place, then the place has ceased to exist (like location:USSR (1944-1991)) or it is a
10 Present in year 2007 as of writing this paper.
11 http://dublincore.org/documents/dcmi-terms/
12 owl:unionOf is used, http://www.w3.org/TR/owl-guide/
8
contemporary one (like location:Helsinki (1966-)). Whether the place is a contemporary
one is checked from the Metadata Schema of Current Places.
Second, the properties for the temporal parts of places are retrieved from the Meta-
data Schema of Current Places and from the Metadata Schema of Historical Places,
depending whether the place in question is an existing one or has ceased to exist. This
phase creates RDF triples representing, for example, the polygonal boundaries, the cen-
ter point, the size, and partonomical relationships of the temporal part of the place. For
example, two different partonomy hierarchies of our previous example of Monrepos is
defined by four triplets
Subject Predicate Object
location:Monrepos(1921-1944) dcterms:isPartOf location:Viipuri(1921-1944)
location:Viipuri(1921-1944) dcterms:isPartOf location:Finland(1921-1944)
location:Monrepos(1991-) dcterms:isPartOf location:Vyborg(1991-)
location:Vyborg(1991-) dcterms:isPartOf location:Russia(1991-)
In addition, there are triples defining that different temporal parts of Monrepos be-
long to the same union of location:Monrepos, and triples defining different properties
for temporal parts.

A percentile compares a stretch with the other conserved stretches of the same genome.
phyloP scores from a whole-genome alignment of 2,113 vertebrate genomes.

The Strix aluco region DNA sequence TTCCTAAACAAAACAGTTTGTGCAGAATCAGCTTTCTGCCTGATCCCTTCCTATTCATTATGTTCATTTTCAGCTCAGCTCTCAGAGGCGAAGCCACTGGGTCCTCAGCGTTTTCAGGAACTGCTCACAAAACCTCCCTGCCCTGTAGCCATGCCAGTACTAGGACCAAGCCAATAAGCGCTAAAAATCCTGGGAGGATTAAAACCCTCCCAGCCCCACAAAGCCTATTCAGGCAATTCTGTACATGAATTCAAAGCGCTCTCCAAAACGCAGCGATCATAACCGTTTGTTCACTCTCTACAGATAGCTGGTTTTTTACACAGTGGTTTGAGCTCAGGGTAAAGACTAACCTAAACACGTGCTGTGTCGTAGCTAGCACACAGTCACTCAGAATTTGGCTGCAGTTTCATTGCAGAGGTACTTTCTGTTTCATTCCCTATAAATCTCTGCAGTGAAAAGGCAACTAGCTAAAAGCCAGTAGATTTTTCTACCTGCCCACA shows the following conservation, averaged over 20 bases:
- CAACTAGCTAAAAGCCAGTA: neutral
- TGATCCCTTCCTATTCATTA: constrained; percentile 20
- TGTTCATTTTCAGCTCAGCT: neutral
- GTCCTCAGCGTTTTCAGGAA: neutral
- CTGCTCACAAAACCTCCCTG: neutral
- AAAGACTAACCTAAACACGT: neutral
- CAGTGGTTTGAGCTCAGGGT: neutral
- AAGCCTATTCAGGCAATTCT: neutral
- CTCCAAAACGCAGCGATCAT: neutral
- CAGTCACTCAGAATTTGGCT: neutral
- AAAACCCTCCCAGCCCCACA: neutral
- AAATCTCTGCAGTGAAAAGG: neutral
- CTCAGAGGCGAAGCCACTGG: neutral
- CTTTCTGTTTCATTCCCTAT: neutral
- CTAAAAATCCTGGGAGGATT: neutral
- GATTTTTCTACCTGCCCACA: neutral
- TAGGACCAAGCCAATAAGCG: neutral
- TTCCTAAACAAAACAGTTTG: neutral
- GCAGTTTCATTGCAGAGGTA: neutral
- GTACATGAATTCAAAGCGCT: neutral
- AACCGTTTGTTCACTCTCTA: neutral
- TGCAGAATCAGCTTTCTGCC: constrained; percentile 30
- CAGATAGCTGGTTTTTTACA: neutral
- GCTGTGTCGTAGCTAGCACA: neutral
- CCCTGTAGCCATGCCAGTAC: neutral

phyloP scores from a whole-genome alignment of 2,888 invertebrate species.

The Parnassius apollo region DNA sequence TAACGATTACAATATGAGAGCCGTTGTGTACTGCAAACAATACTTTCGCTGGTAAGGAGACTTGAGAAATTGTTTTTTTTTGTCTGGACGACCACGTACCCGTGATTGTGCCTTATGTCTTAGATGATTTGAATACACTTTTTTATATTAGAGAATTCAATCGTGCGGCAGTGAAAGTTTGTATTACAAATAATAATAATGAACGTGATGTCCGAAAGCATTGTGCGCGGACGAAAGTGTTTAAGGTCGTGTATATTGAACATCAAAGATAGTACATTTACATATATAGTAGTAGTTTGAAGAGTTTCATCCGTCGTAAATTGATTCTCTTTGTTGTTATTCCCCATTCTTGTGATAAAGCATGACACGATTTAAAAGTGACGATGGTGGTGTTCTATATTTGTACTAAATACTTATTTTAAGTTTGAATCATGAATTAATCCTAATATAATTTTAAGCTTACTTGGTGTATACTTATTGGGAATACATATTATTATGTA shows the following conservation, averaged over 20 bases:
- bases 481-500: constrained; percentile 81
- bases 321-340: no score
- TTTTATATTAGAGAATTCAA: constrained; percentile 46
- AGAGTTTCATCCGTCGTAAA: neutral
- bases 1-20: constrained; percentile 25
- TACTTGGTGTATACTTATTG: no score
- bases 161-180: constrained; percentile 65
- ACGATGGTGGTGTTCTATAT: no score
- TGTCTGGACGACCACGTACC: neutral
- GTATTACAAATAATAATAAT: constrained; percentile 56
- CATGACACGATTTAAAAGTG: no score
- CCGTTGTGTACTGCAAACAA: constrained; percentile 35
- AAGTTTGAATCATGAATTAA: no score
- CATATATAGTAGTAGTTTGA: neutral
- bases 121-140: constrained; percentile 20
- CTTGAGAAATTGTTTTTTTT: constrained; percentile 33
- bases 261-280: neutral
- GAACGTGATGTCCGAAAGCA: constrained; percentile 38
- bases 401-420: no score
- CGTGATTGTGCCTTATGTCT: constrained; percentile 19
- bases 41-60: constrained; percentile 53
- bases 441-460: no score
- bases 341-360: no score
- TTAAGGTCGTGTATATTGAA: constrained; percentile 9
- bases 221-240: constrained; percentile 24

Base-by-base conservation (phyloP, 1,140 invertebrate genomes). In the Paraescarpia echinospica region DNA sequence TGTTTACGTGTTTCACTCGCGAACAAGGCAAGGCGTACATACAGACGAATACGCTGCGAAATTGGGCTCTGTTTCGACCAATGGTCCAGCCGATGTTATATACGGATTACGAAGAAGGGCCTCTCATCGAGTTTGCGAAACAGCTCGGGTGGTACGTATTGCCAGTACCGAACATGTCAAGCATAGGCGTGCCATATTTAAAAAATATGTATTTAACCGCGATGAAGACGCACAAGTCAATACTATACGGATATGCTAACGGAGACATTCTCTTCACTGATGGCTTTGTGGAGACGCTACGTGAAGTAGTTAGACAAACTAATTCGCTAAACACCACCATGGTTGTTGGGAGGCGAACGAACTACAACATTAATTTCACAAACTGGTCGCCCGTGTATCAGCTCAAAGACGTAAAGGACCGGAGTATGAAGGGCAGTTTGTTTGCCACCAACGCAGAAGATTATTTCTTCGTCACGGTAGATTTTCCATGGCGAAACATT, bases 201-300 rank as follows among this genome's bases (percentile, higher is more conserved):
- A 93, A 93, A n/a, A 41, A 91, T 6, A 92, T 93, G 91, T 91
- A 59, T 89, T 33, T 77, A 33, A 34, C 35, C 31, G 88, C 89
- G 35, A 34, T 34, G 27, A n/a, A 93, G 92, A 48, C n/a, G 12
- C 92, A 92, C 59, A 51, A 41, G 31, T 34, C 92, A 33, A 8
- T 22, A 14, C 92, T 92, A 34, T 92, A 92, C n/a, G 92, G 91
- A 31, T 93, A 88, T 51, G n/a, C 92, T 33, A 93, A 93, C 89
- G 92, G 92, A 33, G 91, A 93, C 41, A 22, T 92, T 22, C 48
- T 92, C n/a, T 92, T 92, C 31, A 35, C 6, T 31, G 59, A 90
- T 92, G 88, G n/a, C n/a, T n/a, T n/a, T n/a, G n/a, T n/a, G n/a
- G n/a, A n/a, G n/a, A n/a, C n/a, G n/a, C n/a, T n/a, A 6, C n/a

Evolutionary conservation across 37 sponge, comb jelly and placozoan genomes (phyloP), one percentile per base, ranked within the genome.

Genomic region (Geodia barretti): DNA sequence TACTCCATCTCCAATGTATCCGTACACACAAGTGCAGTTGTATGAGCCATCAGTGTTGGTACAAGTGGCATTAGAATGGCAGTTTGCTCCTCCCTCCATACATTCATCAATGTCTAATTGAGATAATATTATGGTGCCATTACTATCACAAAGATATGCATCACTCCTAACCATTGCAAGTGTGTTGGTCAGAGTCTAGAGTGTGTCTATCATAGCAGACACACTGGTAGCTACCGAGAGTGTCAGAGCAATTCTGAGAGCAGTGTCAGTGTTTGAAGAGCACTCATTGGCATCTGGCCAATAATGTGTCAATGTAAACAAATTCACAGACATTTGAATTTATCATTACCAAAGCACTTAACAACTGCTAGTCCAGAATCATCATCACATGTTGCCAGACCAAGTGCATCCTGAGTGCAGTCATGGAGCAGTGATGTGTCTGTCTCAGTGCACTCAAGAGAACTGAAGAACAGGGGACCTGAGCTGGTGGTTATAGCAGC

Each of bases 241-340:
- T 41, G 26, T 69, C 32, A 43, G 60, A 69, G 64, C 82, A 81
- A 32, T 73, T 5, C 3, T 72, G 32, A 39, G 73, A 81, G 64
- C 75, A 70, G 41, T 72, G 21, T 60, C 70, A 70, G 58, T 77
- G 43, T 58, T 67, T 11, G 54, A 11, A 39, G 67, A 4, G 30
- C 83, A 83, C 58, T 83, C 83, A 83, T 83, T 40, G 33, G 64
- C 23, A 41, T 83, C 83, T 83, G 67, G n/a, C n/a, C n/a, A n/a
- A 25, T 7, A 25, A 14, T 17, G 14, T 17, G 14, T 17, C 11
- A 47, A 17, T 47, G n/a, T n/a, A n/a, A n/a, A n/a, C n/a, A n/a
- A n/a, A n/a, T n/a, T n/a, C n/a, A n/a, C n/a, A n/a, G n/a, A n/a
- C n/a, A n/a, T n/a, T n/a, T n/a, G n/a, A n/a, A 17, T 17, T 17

A temporal ontology [15] includes all temporal parts (of places) of some time span.
For example, a temporal ontology of the year 1926 would include location:Viipurin
mlk (1921-1944) because the year 1926 is within the range 1921–1944. Furthermore,
the ontology contains all the partonomical relationships of those temporal parts that are
valid during its time span.
Next, when all the places, their temporal parts and properties are created in the on-
tology time series, a model of changes is created based on the fields of the Metadata
Schema of Changes. In each change there is something before the change (like loca-
tion:Viipurin mlk (1869-1905)) and something after the change (like location:Viipurin
mlk (1906-1920)). This is expressed with properties before and after. In practice, the
following types of RDF triples are added to the repository:
Subject Predicate Object
change:change15 change:before location:Viipurin mlk(1869-1905)
change:change15 change:after location:Viipurin mlk(1906-1920)
change:change15 change:after location:Nuijamaa(1906-1944)
change:change15 change:date ”1906-01-01”
change:change15 change:changetype change:split
These triples are used as an input for a previously published method [14, 15] to
create a global overlap table between different temporal parts in the ontology time
series. This table tells how much each place overlaps with the others. The repository is
filled by following kind of triples based on the global overlap table calculation:
Subject Predicate Object
overlapping:overlap31 overlapping:overlaps 1.0
overlapping:overlap31 overlapping:overlappedBy 0.3131
overlapping:overlap31 overlapping:argument1 location:Viipurin mlk(1869-1905)
overlapping:overlap31 overlapping:argument2 location:Nuijamaa(1906-1944)
9
For example, since the size of Nuijamaa (1906-1944) is 407 square kilometers and
the size of Viipurin mlk (1869-1905) is 1300 square kilometers, Nuijamaa overlaps
Viipurin mlk by value 407/1300 =0.3131 and is overlappedBy by Viipurin mlk by
value 407/407 =1.0 after the split (cf. the example above).